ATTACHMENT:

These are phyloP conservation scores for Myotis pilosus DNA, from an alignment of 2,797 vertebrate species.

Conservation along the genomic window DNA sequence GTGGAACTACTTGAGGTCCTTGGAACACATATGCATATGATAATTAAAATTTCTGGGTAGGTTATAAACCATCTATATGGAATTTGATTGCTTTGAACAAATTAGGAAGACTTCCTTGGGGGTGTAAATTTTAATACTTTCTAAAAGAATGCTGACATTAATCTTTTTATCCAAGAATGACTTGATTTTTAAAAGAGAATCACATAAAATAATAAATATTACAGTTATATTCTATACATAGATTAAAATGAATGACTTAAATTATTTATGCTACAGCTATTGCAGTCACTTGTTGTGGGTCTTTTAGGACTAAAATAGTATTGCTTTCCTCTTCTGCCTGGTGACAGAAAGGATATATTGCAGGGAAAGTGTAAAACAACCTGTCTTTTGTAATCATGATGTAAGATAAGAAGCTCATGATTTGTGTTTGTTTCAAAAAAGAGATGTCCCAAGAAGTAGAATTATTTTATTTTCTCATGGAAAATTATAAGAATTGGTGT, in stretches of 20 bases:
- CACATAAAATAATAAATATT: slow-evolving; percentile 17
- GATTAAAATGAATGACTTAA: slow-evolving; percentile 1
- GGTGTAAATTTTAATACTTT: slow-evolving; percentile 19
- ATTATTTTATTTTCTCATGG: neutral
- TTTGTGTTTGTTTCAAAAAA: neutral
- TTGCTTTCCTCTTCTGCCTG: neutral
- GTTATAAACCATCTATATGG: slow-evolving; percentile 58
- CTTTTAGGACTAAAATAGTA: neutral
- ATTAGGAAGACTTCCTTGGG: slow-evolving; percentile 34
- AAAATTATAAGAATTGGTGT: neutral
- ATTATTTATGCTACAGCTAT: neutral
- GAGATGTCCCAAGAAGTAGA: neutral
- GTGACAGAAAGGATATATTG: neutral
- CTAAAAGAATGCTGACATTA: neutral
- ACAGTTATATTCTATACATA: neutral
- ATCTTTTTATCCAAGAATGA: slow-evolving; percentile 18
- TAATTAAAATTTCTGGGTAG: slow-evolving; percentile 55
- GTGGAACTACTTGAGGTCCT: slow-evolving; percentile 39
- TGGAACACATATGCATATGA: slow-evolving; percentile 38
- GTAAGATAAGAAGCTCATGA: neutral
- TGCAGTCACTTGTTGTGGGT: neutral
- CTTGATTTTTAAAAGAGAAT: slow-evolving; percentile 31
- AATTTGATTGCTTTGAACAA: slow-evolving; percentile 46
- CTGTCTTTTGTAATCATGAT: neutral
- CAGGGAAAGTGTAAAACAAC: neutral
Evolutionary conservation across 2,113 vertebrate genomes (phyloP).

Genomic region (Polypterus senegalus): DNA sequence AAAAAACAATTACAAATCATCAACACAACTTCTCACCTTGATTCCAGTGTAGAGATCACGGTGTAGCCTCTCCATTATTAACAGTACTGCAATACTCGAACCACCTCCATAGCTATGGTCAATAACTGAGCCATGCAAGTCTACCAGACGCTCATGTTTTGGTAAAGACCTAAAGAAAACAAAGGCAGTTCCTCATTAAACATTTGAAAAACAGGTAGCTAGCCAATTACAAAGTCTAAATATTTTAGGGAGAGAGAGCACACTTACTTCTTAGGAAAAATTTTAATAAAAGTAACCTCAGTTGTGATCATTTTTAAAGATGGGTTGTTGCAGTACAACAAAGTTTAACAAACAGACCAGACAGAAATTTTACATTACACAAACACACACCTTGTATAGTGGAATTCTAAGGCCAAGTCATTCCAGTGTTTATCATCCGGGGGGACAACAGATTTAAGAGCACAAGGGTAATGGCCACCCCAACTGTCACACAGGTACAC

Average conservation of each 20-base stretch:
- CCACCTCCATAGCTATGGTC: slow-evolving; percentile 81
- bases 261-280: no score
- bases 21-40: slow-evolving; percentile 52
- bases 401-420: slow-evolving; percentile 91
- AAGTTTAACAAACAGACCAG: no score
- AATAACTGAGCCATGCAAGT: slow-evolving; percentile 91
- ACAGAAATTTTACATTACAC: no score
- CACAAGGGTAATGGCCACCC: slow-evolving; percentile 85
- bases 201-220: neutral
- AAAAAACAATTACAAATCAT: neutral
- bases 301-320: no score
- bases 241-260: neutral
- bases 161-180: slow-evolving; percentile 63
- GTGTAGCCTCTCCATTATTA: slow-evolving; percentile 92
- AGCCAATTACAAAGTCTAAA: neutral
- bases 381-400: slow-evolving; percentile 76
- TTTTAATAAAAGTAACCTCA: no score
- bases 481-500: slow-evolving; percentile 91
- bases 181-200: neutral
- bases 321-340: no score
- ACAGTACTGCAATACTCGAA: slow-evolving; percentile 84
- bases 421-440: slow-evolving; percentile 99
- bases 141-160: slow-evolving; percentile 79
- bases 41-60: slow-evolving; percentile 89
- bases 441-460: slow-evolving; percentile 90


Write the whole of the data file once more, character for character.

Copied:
These are phyloP conservation scores for Myotis pilosus DNA, from an alignment of 2,797 vertebrate species.

Conservation along the genomic window DNA sequence GTGGAACTACTTGAGGTCCTTGGAACACATATGCATATGATAATTAAAATTTCTGGGTAGGTTATAAACCATCTATATGGAATTTGATTGCTTTGAACAAATTAGGAAGACTTCCTTGGGGGTGTAAATTTTAATACTTTCTAAAAGAATGCTGACATTAATCTTTTTATCCAAGAATGACTTGATTTTTAAAAGAGAATCACATAAAATAATAAATATTACAGTTATATTCTATACATAGATTAAAATGAATGACTTAAATTATTTATGCTACAGCTATTGCAGTCACTTGTTGTGGGTCTTTTAGGACTAAAATAGTATTGCTTTCCTCTTCTGCCTGGTGACAGAAAGGATATATTGCAGGGAAAGTGTAAAACAACCTGTCTTTTGTAATCATGATGTAAGATAAGAAGCTCATGATTTGTGTTTGTTTCAAAAAAGAGATGTCCCAAGAAGTAGAATTATTTTATTTTCTCATGGAAAATTATAAGAATTGGTGT, in stretches of 20 bases:
- CACATAAAATAATAAATATT: slow-evolving; percentile 17
- GATTAAAATGAATGACTTAA: slow-evolving; percentile 1
- GGTGTAAATTTTAATACTTT: slow-evolving; percentile 19
- ATTATTTTATTTTCTCATGG: neutral
- TTTGTGTTTGTTTCAAAAAA: neutral
- TTGCTTTCCTCTTCTGCCTG: neutral
- GTTATAAACCATCTATATGG: slow-evolving; percentile 58
- CTTTTAGGACTAAAATAGTA: neutral
- ATTAGGAAGACTTCCTTGGG: slow-evolving; percentile 34
- AAAATTATAAGAATTGGTGT: neutral
- ATTATTTATGCTACAGCTAT: neutral
- GAGATGTCCCAAGAAGTAGA: neutral
- GTGACAGAAAGGATATATTG: neutral
- CTAAAAGAATGCTGACATTA: neutral
- ACAGTTATATTCTATACATA: neutral
- ATCTTTTTATCCAAGAATGA: slow-evolving; percentile 18
- TAATTAAAATTTCTGGGTAG: slow-evolving; percentile 55
- GTGGAACTACTTGAGGTCCT: slow-evolving; percentile 39
- TGGAACACATATGCATATGA: slow-evolving; percentile 38
- GTAAGATAAGAAGCTCATGA: neutral
- TGCAGTCACTTGTTGTGGGT: neutral
- CTTGATTTTTAAAAGAGAAT: slow-evolving; percentile 31
- AATTTGATTGCTTTGAACAA: slow-evolving; percentile 46
- CTGTCTTTTGTAATCATGAT: neutral
- CAGGGAAAGTGTAAAACAAC: neutral
Evolutionary conservation across 2,113 vertebrate genomes (phyloP).

Genomic region (Polypterus senegalus): DNA sequence AAAAAACAATTACAAATCATCAACACAACTTCTCACCTTGATTCCAGTGTAGAGATCACGGTGTAGCCTCTCCATTATTAACAGTACTGCAATACTCGAACCACCTCCATAGCTATGGTCAATAACTGAGCCATGCAAGTCTACCAGACGCTCATGTTTTGGTAAAGACCTAAAGAAAACAAAGGCAGTTCCTCATTAAACATTTGAAAAACAGGTAGCTAGCCAATTACAAAGTCTAAATATTTTAGGGAGAGAGAGCACACTTACTTCTTAGGAAAAATTTTAATAAAAGTAACCTCAGTTGTGATCATTTTTAAAGATGGGTTGTTGCAGTACAACAAAGTTTAACAAACAGACCAGACAGAAATTTTACATTACACAAACACACACCTTGTATAGTGGAATTCTAAGGCCAAGTCATTCCAGTGTTTATCATCCGGGGGGACAACAGATTTAAGAGCACAAGGGTAATGGCCACCCCAACTGTCACACAGGTACAC

Average conservation of each 20-base stretch:
- CCACCTCCATAGCTATGGTC: slow-evolving; percentile 81
- bases 261-280: no score
- bases 21-40: slow-evolving; percentile 52
- bases 401-420: slow-evolving; percentile 91
- AAGTTTAACAAACAGACCAG: no score
- AATAACTGAGCCATGCAAGT: slow-evolving; percentile 91
- ACAGAAATTTTACATTACAC: no score
- CACAAGGGTAATGGCCACCC: slow-evolving; percentile 85
- bases 201-220: neutral
- AAAAAACAATTACAAATCAT: neutral
- bases 301-320: no score
- bases 241-260: neutral
- bases 161-180: slow-evolving; percentile 63
- GTGTAGCCTCTCCATTATTA: slow-evolving; percentile 92
- AGCCAATTACAAAGTCTAAA: neutral
- bases 381-400: slow-evolving; percentile 76
- TTTTAATAAAAGTAACCTCA: no score
- bases 481-500: slow-evolving; percentile 91
- bases 181-200: neutral
- bases 321-340: no score
- ACAGTACTGCAATACTCGAA: slow-evolving; percentile 84
- bases 421-440: slow-evolving; percentile 99
- bases 141-160: slow-evolving; percentile 79
- bases 41-60: slow-evolving; percentile 89
- bases 441-460: slow-evolving; percentile 90